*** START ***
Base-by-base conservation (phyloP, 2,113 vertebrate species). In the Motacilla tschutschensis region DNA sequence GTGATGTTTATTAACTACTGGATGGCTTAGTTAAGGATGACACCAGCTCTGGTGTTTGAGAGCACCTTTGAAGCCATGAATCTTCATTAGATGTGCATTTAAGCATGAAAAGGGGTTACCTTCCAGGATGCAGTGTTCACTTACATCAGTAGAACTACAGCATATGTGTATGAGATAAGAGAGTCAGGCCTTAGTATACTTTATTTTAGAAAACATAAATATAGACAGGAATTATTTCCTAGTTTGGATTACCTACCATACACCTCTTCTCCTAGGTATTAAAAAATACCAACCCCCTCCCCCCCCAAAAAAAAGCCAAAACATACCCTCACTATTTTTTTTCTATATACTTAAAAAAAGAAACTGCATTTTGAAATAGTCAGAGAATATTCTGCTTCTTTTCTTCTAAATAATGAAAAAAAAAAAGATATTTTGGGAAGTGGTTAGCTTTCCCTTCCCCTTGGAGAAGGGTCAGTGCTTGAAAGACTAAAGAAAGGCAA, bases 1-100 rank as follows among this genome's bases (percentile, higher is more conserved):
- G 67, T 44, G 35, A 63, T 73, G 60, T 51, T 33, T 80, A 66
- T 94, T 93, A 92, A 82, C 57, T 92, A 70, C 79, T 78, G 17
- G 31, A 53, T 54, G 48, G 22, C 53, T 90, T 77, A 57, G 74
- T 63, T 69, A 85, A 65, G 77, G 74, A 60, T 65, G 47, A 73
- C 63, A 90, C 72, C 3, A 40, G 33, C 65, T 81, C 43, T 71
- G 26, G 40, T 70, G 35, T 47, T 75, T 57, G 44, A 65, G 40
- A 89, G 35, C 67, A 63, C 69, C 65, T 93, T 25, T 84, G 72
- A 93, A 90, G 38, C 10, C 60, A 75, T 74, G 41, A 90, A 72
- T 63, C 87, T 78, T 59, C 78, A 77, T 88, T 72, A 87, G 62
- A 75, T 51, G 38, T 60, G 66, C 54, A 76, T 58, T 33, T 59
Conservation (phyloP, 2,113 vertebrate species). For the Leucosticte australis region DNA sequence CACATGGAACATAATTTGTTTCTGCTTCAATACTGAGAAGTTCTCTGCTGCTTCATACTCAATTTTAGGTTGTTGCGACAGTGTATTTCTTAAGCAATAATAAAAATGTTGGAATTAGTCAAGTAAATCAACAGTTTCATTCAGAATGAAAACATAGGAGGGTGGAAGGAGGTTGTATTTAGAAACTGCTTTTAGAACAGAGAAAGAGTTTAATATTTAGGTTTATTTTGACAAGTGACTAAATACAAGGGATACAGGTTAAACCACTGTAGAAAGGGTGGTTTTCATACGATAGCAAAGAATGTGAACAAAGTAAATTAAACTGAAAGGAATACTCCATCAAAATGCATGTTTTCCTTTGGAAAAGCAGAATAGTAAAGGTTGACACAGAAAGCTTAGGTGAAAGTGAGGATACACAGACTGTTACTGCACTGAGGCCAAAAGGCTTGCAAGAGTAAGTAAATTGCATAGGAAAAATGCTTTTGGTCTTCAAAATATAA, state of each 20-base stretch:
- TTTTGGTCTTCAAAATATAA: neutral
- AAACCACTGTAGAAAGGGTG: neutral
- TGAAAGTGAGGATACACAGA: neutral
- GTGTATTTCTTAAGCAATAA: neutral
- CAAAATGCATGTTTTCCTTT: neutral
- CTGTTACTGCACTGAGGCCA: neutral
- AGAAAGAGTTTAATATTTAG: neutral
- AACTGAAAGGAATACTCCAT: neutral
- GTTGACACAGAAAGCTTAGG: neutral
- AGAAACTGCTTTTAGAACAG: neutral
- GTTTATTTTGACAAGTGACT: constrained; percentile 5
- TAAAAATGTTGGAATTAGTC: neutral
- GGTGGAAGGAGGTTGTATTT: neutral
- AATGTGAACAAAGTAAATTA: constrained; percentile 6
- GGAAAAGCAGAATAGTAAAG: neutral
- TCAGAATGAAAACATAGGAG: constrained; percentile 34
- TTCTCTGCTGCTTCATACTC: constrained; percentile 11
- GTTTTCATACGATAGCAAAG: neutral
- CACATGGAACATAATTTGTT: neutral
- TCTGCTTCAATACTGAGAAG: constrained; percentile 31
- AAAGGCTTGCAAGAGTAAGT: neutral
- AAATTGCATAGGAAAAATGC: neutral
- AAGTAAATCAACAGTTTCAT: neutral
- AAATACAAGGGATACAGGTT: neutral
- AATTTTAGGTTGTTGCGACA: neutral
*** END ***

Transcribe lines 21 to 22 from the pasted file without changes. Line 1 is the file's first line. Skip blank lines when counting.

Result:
- GTTGACACAGAAAGCTTAGG: neutral
- AGAAACTGCTTTTAGAACAG: neutral